Can Syrian sexual violence survivors get justice in Germany?
For most women, the horror starts at the moment of arrest. First, the male soldiers touch them inappropriately. On arrival at the prison, they are forced to strip naked. The invasion of their bodies often begins with an aggressive, intimate search by a male guard.
For thousands of female detainees in pro-regime prisons this marks the start of a journey to hell – one that very often ends with them being broken and then ostracised from their families and communities.
Sexualised, gender-based violence is one of the most widespread crimes in Syria's government detention facilities, according to international law expert, Alexandra Lily Kather. Yet, it is also one of the most underreported.
"We know about air strikes, we know about weapons, we know about torture, we know about [the Islamic State]," says Kather who works for the ECCHR (European Centre for Constitutional and Human Rights) in Berlin. "But what is not being covered sufficiently either in the media, or in terms of calling perpetrators to account, is sexual violence [in government prisons], despite the devastation it causes both for the victim and for society as whole."
Kather and her colleagues at the ECCHR hope this state-of-affairs is about to change in a radical way. Together with Syrian rights activist, Joumana Seif, Kather filed a criminal complaint with Germany's federal prosecutor calling for sexualised and gender-based violence in Syria to be prosecuted as a crime against humanity.
First trial of state torture already underway
Germany has already achieved a world first by putting two former Syrian intelligence officers on trial for war crimes under the principle of universal jurisdiction, which allows countries to try foreign nationals for crimes committed abroad.
However, while applauding this effort, ECCHR says Germany has failed to include sexualised violence as a crime against humanity on any indictments or arrest warrants, which in their view is a grave oversight and a blow to the victims.
"From the evidence we have," says Kather, "we can clearly see that sexual violence was part of a systematic and widespread attack on the civilian population and therefore should be categorised as a crime against humanity."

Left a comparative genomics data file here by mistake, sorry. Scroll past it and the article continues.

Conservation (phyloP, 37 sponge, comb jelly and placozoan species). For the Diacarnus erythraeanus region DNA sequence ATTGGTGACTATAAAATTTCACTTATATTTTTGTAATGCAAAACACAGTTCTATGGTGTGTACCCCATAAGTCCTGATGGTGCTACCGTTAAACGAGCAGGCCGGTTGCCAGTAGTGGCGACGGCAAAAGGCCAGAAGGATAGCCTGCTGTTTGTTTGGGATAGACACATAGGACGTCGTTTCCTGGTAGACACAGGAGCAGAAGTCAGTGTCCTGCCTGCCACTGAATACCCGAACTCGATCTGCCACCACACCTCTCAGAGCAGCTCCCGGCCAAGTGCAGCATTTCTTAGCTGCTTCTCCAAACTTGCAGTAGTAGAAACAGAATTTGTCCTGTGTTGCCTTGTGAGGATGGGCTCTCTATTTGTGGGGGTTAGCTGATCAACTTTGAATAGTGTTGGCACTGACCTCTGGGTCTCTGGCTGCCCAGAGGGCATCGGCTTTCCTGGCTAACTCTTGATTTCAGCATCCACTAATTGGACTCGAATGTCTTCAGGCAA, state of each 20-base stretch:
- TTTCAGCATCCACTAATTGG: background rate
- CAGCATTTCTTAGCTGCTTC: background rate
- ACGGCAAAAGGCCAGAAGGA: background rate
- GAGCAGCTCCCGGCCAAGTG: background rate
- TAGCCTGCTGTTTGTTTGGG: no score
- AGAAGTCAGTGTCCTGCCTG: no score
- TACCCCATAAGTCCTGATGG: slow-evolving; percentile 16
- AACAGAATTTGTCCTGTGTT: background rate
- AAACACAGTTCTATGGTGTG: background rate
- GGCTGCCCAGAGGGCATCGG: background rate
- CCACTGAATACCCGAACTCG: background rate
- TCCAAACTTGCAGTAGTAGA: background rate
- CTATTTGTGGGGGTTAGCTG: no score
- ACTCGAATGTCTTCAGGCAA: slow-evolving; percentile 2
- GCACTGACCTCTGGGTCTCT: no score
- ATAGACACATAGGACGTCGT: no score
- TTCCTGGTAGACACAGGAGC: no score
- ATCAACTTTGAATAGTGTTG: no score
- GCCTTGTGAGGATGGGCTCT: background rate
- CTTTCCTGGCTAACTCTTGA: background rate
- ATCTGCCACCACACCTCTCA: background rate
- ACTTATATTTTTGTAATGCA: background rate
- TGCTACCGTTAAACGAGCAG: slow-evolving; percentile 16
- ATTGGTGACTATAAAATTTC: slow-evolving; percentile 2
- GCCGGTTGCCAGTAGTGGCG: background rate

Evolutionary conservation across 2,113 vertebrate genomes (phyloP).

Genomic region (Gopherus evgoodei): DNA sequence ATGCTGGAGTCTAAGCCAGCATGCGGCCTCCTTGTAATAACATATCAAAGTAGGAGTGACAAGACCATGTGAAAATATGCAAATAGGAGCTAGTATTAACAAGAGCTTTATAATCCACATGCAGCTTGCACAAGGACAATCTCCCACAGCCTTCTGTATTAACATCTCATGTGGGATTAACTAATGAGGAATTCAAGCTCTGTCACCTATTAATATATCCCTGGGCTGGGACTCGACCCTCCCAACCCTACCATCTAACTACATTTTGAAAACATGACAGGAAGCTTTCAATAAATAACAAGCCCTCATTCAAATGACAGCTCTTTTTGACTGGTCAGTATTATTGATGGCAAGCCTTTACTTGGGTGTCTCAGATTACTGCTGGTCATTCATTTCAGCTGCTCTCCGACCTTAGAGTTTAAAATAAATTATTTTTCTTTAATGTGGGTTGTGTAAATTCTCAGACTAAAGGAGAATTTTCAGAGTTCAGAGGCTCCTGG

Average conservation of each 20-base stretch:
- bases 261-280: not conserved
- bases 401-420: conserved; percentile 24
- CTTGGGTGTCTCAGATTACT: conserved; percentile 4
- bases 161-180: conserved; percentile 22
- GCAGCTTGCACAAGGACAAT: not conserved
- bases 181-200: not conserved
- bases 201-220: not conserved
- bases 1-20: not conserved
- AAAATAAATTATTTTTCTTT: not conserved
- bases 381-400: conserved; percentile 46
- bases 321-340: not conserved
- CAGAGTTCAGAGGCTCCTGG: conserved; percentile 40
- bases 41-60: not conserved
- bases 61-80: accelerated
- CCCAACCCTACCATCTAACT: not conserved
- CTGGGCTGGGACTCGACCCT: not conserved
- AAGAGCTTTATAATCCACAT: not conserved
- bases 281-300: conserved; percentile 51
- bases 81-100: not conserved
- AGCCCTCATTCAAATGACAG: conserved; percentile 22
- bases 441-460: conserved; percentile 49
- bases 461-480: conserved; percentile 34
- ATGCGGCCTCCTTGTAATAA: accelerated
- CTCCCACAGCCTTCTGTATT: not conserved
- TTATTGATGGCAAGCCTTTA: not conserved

The UN Human Rights Council shares this opinion. In a harrowing report published in 2018, the body detailed abuses based on the testimony of nearly 500 survivors and witnesses. Of all the warring parties, pro-government forces and militias were the most prolific offenders when it came to sexual assaults and rapes. The UN concluded they used sexualised violence as a weapon to instil fear and inflict humiliation.
The report's section on detention centres outlines acts of astonishing cruelty with a girl as young as nine being raped by a Syrian guard. This was not only tolerated by higher ranking officers, but openly permitted or even ordered. Others were also sexually tortured and threatened with rape or raped in front of other guards and detainees.
One brigadier general told a low-ranking officer who showed an interest in a female inmate: "Take her. Do anything you want with her." Men and boys were also raped and sexually violated in detention, but according to the report women and girls were disproportionately targeted.
Demand for further arrest warrants
The need to seek redress for such atrocities is at the heart of the case being pursued by the ECCHR. They are acting on behalf of seven survivors, including four Syrian women and three men now based in Europe. All were civilians incarcerated in prisons operated by Syria's Air Force Intelligence Service in Aleppo, Hama and Damascus.
ECCHR say they have identified nine perpetrators based on the testimony of these victims and other sources of evidence. "They survived sexualised violence or witnessed rape, electric shocks to the genitals, forced nudity and forced abortion, among other things," the organisation says.
As part of their criminal complaint, the international lawyers at ECCHR have issued a demand to Germany's Federal Prosecutor for an existing arrest warrant for the former head of Syrian Air Force Intelligence Service, Jamil Hassan, to be amended to include sexual violence as a crime against humanity. Additionally, they have called for investigations, also focusing on crimes of a sexual nature to be opened into the other eight alleged perpetrators and arrest warrants to be issued.
Rights activist and legal expert Joumana Seif underlined the importance of characterising crimes as "sexual" as opposed to other forms of brutality, especially in Syria.
"Most of the survivors are women and when they are released, despite having such dreadful experiences in prison they are discriminated against. They pay twice," says Seif. They need special health services, psychological help, protection and recognition. "If a woman has been sexually violated, she is judged to have brought shame on the honour of the family and will be excluded," says Alexandra Lily Kather. "This destabilises the family and if you destabilise family after family, you end up destabilising the core of society."
Men subjected to sexual violence in prison often feel their masculinity has been compromised and fear losing the respect of their peers, according to Kather.
Justice for victims of sexual and gender-based crimes is also seen as key to any future reconciliation efforts, especially given what the UN report called a "near-total absence of accountability for such violations."
For now, though, lawyer Kather is focusing on the present. "This is a regime, a state that uses people's bodies for their political aim to oppress and terrorise,” she says. "We demand accountability from the German prosecutor."
© Deutsche Welle 2020